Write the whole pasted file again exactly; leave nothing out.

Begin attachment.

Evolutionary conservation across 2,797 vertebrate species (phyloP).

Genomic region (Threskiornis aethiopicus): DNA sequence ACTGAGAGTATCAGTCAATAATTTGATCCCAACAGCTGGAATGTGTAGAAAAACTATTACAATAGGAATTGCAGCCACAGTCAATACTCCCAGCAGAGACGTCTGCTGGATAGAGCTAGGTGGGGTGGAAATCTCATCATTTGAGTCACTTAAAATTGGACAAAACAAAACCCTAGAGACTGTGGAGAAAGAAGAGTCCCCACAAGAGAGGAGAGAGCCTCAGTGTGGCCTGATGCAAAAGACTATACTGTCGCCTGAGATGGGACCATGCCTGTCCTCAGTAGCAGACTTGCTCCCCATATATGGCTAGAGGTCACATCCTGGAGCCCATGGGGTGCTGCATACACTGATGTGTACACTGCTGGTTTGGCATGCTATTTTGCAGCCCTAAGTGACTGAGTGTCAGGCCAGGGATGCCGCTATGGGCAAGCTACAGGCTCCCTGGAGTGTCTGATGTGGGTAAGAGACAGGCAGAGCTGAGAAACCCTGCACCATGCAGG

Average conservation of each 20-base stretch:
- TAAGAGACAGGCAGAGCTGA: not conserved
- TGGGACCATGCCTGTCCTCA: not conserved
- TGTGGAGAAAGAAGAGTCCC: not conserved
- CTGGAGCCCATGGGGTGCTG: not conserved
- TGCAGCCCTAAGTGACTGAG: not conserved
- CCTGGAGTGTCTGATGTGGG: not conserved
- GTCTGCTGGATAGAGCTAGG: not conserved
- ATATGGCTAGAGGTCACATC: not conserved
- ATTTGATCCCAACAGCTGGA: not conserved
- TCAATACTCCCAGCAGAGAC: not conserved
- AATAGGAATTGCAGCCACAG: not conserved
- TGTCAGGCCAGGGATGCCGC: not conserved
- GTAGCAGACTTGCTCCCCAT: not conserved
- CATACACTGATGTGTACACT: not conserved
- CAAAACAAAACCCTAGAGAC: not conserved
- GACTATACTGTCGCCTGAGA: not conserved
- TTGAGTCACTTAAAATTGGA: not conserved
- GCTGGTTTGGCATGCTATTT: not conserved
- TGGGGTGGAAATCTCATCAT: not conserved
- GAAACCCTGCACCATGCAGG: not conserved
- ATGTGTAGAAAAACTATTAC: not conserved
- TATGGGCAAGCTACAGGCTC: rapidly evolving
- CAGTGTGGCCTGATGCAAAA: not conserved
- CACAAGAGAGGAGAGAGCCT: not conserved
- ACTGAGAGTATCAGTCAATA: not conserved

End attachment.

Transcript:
Evolutionary conservation across 2,797 vertebrate species (phyloP).

Genomic region (Threskiornis aethiopicus): DNA sequence ACTGAGAGTATCAGTCAATAATTTGATCCCAACAGCTGGAATGTGTAGAAAAACTATTACAATAGGAATTGCAGCCACAGTCAATACTCCCAGCAGAGACGTCTGCTGGATAGAGCTAGGTGGGGTGGAAATCTCATCATTTGAGTCACTTAAAATTGGACAAAACAAAACCCTAGAGACTGTGGAGAAAGAAGAGTCCCCACAAGAGAGGAGAGAGCCTCAGTGTGGCCTGATGCAAAAGACTATACTGTCGCCTGAGATGGGACCATGCCTGTCCTCAGTAGCAGACTTGCTCCCCATATATGGCTAGAGGTCACATCCTGGAGCCCATGGGGTGCTGCATACACTGATGTGTACACTGCTGGTTTGGCATGCTATTTTGCAGCCCTAAGTGACTGAGTGTCAGGCCAGGGATGCCGCTATGGGCAAGCTACAGGCTCCCTGGAGTGTCTGATGTGGGTAAGAGACAGGCAGAGCTGAGAAACCCTGCACCATGCAGG

Average conservation of each 20-base stretch:
- TAAGAGACAGGCAGAGCTGA: not conserved
- TGGGACCATGCCTGTCCTCA: not conserved
- TGTGGAGAAAGAAGAGTCCC: not conserved
- CTGGAGCCCATGGGGTGCTG: not conserved
- TGCAGCCCTAAGTGACTGAG: not conserved
- CCTGGAGTGTCTGATGTGGG: not conserved
- GTCTGCTGGATAGAGCTAGG: not conserved
- ATATGGCTAGAGGTCACATC: not conserved
- ATTTGATCCCAACAGCTGGA: not conserved
- TCAATACTCCCAGCAGAGAC: not conserved
- AATAGGAATTGCAGCCACAG: not conserved
- TGTCAGGCCAGGGATGCCGC: not conserved
- GTAGCAGACTTGCTCCCCAT: not conserved
- CATACACTGATGTGTACACT: not conserved
- CAAAACAAAACCCTAGAGAC: not conserved
- GACTATACTGTCGCCTGAGA: not conserved
- TTGAGTCACTTAAAATTGGA: not conserved
- GCTGGTTTGGCATGCTATTT: not conserved
- TGGGGTGGAAATCTCATCAT: not conserved
- GAAACCCTGCACCATGCAGG: not conserved
- ATGTGTAGAAAAACTATTAC: not conserved
- TATGGGCAAGCTACAGGCTC: rapidly evolving
- CAGTGTGGCCTGATGCAAAA: not conserved
- CACAAGAGAGGAGAGAGCCT: not conserved
- ACTGAGAGTATCAGTCAATA: not conserved